Company of Heroes Performance
Company of Heroes is yet another new addition to our CPU benchmark suite, and as a newer game, it offers one of the most demanding benchmark environments ever. CoH is a WW2 real-time strategy game, which again provides us with a nice change of pace from the usual FPS benchmark. We use the game's built-in performance test for all of our benchmarking. To give our AMD and Intel processors a viable test, we've increased the physics load, while dropping many of the graphics settings. This will help provide a more CPU-specific benchmark test, while ensuring that the graphics card is not the limiting factor.
Company of Heroes is one of the most surprising game benchmarks, as it shows a real affinity for the new 45nm Core 2 processors. The 3.2 GHz Core 2 Extreme QX9770 continues that tradition, and absolutely annihilates the AMD and Intel competition, finishing with a score of just less than 440. The next-closest 65nm Core 2 Extreme QX6850 isn't in the same ZIP Code, and although the Company of Heroes benchmark does show performance improvements on quad core processors, the performance advantage is certainly due to the improved 45nm architecture and larger 2x6MB of L2 cache.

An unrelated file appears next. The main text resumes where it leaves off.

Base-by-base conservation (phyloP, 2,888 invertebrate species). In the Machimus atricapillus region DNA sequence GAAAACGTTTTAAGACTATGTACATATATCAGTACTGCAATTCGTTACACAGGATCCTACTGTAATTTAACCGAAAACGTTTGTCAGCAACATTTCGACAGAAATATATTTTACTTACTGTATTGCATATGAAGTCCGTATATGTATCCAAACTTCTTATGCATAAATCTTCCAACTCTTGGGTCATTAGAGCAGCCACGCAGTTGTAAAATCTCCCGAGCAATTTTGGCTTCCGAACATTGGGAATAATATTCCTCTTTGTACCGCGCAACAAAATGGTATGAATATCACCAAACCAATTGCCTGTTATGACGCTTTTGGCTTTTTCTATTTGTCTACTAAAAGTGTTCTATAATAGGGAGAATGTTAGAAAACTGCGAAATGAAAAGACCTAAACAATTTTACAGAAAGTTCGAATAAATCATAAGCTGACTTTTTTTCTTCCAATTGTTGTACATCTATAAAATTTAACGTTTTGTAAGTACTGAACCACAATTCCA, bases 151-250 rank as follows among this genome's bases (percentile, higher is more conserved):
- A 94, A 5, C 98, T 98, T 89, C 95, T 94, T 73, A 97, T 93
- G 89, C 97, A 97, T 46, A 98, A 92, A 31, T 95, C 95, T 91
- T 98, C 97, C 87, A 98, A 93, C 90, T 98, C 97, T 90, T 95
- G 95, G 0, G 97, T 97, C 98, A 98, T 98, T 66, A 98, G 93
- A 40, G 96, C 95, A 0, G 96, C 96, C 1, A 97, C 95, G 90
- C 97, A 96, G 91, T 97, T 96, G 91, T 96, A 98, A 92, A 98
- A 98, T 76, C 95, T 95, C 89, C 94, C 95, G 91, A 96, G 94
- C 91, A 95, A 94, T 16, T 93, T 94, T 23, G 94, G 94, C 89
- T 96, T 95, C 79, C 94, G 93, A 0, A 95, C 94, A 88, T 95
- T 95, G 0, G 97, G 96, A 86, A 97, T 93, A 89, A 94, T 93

F.E.A.R. is one of the newer additions to our game benchmark suite, and it features jaw-dropping graphics and a physics engine that can bring any system to its knees. The game even includes a wide selection of System and Video settings, along with an in-game testing module to keep things 100% comparable. In this case, as we are dealing with CPU performance, we have racked the system and physics settings to maximum, while lowering the graphics quotient to minimum, in an attempt to get rid of any GPU limitations.
F.E.A.R. is a great game for processor testing, as it allows the CPU portion of the test to be ramped up, while dropping the graphics component. Unfortunately, we seem to be hitting diminishing returns when it comes to processor performance, and although the Core 2 Extreme QX9770 does shatter 500 for the first time, it doesn't exactly leave the Core 2 Extreme QX9650 or QX6850 in the dust.
Supreme Commander Performance
Supreme Commander is a high-end real-time strategy game, similar to a next-gen Total Annihilation, combining killer graphics with top-level AI. The game is also multi-threaded, but due to processor affinity, it only shares the burden when a core is at 100% usage. This translates into more of an advantage for dual core platforms, but in-game speed and responsiveness can still benefit from quad core processors. In this test, we use the Sim score, which rates performance in the simulation portions of the game.
The Supreme Commander scores are right where we expected them to be, with the Core 2 Extreme QX9770 posting a slightly higher score, but not showing off any real advantage for the quad core models.